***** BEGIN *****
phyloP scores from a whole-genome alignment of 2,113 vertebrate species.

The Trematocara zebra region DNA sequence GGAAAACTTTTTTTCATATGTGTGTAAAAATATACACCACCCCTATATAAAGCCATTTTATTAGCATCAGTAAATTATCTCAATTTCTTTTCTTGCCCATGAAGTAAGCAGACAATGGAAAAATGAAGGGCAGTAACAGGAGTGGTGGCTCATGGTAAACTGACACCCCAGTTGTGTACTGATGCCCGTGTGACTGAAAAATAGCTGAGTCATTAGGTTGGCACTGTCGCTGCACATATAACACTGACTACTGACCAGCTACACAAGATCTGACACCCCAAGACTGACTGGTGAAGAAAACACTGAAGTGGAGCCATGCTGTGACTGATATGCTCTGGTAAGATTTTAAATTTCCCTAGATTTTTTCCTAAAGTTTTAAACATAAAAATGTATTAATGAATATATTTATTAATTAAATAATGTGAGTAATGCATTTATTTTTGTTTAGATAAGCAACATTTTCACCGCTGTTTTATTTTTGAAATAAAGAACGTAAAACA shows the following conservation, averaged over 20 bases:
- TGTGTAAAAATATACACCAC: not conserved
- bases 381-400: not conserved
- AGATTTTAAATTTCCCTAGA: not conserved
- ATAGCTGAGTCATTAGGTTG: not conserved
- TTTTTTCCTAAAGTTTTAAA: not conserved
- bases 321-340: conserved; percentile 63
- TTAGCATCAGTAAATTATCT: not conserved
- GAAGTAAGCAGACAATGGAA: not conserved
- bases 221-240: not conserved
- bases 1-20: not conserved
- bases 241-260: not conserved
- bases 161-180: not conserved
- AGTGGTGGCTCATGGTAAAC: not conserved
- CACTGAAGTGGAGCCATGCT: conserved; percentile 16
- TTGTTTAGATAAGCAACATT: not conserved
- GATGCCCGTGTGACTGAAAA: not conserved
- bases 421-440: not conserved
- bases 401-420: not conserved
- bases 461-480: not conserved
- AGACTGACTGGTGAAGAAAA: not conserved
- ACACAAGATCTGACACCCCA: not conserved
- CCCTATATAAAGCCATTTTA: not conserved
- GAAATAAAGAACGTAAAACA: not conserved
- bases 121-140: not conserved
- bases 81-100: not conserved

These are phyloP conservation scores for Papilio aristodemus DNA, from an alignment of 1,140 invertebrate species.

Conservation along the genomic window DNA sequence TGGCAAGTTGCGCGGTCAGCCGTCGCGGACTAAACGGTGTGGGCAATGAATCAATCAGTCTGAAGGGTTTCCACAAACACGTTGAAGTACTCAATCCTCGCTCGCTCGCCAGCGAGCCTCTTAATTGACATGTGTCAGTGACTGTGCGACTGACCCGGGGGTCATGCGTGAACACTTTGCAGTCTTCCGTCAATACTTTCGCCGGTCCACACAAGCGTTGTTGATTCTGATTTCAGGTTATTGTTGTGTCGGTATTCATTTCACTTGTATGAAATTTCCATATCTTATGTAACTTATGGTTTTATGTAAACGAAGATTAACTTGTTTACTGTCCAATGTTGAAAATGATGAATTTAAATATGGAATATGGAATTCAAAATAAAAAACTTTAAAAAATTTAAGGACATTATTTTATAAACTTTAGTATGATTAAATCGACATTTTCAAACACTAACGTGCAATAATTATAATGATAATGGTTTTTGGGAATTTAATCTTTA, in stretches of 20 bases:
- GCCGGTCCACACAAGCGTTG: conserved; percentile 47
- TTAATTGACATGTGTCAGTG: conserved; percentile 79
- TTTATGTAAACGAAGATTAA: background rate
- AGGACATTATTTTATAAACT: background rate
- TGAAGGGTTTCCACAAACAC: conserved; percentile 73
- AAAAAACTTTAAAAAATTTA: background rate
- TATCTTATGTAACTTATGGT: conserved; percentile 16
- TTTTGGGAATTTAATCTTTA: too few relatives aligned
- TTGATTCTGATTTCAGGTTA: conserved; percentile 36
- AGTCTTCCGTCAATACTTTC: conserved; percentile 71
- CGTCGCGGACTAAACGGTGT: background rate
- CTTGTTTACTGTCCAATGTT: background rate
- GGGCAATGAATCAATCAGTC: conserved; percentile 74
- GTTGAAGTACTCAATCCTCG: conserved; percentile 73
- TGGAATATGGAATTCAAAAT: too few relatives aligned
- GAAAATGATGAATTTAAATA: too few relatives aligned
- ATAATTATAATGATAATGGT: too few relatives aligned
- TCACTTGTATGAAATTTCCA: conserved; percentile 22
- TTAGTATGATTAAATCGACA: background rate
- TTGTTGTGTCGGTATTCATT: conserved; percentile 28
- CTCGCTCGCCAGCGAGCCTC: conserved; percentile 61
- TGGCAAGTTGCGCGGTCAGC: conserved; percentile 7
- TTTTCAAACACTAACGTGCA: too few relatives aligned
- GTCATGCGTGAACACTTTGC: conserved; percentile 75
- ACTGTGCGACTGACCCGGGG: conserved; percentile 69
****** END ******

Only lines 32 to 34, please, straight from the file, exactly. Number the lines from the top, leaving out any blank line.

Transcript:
- TTTATGTAAACGAAGATTAA: background rate
- AGGACATTATTTTATAAACT: background rate
- TGAAGGGTTTCCACAAACAC: conserved; percentile 73